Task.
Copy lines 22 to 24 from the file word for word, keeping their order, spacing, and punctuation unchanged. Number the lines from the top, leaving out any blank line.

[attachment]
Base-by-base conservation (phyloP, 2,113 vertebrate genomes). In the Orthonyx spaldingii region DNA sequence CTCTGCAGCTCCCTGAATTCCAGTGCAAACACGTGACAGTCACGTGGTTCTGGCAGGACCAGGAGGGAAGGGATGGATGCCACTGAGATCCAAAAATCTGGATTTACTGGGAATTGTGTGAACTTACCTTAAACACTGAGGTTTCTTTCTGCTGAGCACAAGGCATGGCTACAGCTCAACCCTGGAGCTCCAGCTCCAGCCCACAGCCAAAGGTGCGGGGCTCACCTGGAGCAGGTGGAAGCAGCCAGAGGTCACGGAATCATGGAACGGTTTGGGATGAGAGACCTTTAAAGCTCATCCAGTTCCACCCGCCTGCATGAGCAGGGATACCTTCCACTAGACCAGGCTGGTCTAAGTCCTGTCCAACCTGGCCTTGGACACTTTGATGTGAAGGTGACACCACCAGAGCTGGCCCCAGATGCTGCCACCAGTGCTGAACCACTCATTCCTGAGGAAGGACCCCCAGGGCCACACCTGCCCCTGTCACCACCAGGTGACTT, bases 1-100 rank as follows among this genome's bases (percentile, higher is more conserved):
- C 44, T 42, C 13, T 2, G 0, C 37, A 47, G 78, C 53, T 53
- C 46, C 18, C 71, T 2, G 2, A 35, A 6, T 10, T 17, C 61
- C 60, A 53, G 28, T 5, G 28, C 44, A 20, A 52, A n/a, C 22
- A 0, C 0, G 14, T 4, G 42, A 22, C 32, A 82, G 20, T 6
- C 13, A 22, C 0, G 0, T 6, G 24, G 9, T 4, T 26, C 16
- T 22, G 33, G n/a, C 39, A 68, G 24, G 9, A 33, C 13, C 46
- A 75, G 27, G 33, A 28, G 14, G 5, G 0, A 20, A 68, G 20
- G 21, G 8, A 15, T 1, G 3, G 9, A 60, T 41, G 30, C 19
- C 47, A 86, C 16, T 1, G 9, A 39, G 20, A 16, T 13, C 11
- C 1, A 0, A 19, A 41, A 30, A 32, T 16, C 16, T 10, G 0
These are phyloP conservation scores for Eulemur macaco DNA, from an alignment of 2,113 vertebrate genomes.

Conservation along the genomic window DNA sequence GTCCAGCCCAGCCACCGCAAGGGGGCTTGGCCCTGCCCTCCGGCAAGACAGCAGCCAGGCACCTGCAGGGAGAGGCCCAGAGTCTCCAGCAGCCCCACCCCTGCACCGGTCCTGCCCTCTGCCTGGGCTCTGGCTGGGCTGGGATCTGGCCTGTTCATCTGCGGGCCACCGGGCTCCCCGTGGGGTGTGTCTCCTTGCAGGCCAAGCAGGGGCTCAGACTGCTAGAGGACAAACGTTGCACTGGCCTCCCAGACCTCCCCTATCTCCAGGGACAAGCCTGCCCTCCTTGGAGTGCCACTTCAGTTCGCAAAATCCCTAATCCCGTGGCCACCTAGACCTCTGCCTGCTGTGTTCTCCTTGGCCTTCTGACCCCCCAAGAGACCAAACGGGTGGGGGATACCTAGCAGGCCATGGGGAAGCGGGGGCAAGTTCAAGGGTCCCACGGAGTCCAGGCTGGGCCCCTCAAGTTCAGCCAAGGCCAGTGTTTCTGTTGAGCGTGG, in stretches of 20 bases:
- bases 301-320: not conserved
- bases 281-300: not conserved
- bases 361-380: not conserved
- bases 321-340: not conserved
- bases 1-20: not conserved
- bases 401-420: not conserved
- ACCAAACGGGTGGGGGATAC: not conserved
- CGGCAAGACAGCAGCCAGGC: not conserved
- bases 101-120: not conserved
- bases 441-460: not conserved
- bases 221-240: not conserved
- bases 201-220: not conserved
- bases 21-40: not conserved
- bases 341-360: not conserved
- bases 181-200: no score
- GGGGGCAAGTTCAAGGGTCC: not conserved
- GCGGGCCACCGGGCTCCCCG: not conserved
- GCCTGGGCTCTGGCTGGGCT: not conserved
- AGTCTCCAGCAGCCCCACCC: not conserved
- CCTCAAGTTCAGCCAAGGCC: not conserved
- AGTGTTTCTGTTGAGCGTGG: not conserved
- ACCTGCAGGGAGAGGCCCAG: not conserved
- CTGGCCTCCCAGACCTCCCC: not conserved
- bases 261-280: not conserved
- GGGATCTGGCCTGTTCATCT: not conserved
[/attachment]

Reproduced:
- bases 101-120: not conserved
- bases 441-460: not conserved
- bases 221-240: not conserved